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The Art of Transformation

Various trappings of success and progress have so far gilded Q1 of 2013, perhaps signaling an even greater probability for a continuing upward trajectory. It feels good, the numbers are decent, and momentum seems to have escalated past the doldrums experienced during much of last year. It almost seems inappropriate to begin the next sentence with that anxiety-producing and negating word, However…

 A deeper examination and greater reflection reveals signs worth considering. Optimism is often another word for self-delusion and can be the ultimate counterproductive characteristic of a transforming economy and culture. Since the DOW peeked over 14,000 and continues to hover in the high 13s and a newly amended jobs report indicates even more jobs were added over the past three years than originally stated, there is some evidence that an elusive corner has been turned. But, as Lee Corso is apt to rejoin, Not so fast my friend!

 The current transformation is global and all-encompassing. More critically, it will continue for the remainder of this decade as developed and underdeveloped countries experience structural, political, economic and social changes that are inherently difficult and unsettling. It is now clear that the Earth is warming much faster than predicted in 2007. An enormous amount of ice has been lost from glaciers and sea ice throughout the world, temperatures are generally hotter, drought is becoming more prevalent and unpredictable, and violent storms are becoming the norm. Paralleling such evolutionary climatic change, society and business should be revising and recalibrating various elements of agriculture, financial services, water distribution, building codes, emergency planning, service delivery and new product development. Unfortunately, far too little is being done while we foolishly postpone action, incorrectly assuming there will be a magical return to ‘normal.’ Or, as the fiscal cliff debacle indicates, continue diddling with decisions that, were government a business, would be made in one brief meeting.

 Historically, the shift from agriculture to an industrialized society brought enormous new social, cultural and economic opportunities. While neither seamless nor without difficulty, American society made the rural to urban shift during the past century, while inadvertently positioning itself as leader and benefactor of much of the free world. Similarly, we are now experiencing a momentous shift from manufacturing to a service economy, but acceptance and understanding of its value has occurred far too slowly. Why should this concern us?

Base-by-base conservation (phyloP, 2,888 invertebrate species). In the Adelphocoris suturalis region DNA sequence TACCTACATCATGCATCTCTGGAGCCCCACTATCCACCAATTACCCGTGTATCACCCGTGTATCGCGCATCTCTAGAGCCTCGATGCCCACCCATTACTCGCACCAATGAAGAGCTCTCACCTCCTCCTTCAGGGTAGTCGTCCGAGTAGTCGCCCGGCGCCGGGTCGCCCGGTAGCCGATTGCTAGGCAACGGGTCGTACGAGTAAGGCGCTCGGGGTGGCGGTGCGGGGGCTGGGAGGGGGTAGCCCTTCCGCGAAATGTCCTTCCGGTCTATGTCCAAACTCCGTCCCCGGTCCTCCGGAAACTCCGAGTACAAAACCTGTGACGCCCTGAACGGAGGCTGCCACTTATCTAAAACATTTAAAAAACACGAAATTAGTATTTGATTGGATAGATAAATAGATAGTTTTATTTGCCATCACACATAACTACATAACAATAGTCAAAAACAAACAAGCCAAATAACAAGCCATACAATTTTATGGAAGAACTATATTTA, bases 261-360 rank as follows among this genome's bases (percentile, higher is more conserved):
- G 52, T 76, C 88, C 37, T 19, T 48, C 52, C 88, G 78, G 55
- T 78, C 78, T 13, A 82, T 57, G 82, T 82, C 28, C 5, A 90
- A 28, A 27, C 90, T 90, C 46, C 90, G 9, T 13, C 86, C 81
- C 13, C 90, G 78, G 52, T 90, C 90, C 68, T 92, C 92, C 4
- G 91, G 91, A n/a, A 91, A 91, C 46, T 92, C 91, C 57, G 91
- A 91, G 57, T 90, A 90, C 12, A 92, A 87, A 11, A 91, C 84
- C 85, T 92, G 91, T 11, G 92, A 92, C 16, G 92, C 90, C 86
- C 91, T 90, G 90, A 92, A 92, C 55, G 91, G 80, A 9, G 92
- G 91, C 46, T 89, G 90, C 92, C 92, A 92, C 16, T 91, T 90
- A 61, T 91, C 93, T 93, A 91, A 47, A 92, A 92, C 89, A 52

During the 1920s, as so brilliantly reported by Timothy Egan in The Worst Hard Time (Mariner Books 2006), there was a perfect storm of climatic shifts, poor agricultural decisions/ policy, an unprepared financial system, a preoccupied federal government, and the convergence of industrialization and urbanism. While the recession triggered in 2007 may not equal the Great Depression in terms of its catastrophic depletion of this country’s will and resources, it revealed corrupt practices, foolish policies and social inequities that contributed to a tipping point that was barely averted by action, grit, and the accumulation of enormous debt. We spent our way clear…but for how long?

 My concern is that few apparently grasp the fact that this country and the entire global community is undergoing a transformation of epic proportions. Virtually nothing is or will be immune from major technical, economic, social, political, climatic or cultural shifts that will change everything we know. Entire regions are in play in Africa, the Middle East, Europe and Asia, cascading toward…something different.

 Transformation requires understanding the forces energizing and motivating implosive or explosive activity, as well as those technical innovations that drive social evolution. As noted here before, it is essential to look past what is occurring or spend too much time wondering why it is occurring and focus on impact. There is a certain art here; the ability to understand what and why, but to also be prescient enough to recognize value, opportunity and emerging options. My best advice remains to read all you can, analyze what is happening and understand how it might impact your community, family and organization.

 Social evolution occurs whether we like, understand, or accept it. The ability to remain clear, knowledgeable, and responsive to emerging challenges has become an essential characteristic of this transforming world. The best part is that old adages continue to apply to every community – go slow, look before you leap, seek first to understand, and know when enough is enough. Good advice as we power through this first quarter and set our sights on a sound, progressive 2013.

JFL Pic Blue Shirt-Yellow TieWith over three decades working in and with federal, state and local government, John Luthy understands public agencies.  Known for his real world, straight talking style, he is a leading futurist specializing in city, county, state, and federal long-range thinking and planning. John is the author of Operations Planning: A Guide for Public Officials and Managers in Troubled Times, and The Strategic Planning Guide, both published by the International City/ County Management Association (ICMA). His new book, Planning the Future – A Guide to Strategic Thinking and Planning for Elected Officials, Public Administrators and Community Leaders, was released in October 2010. An innovative and dynamic presenter, John is frequently asked to speak and consult on how to prepare public organizations and communities for emerging challenges (public futures at http://www.futurescorp.com).

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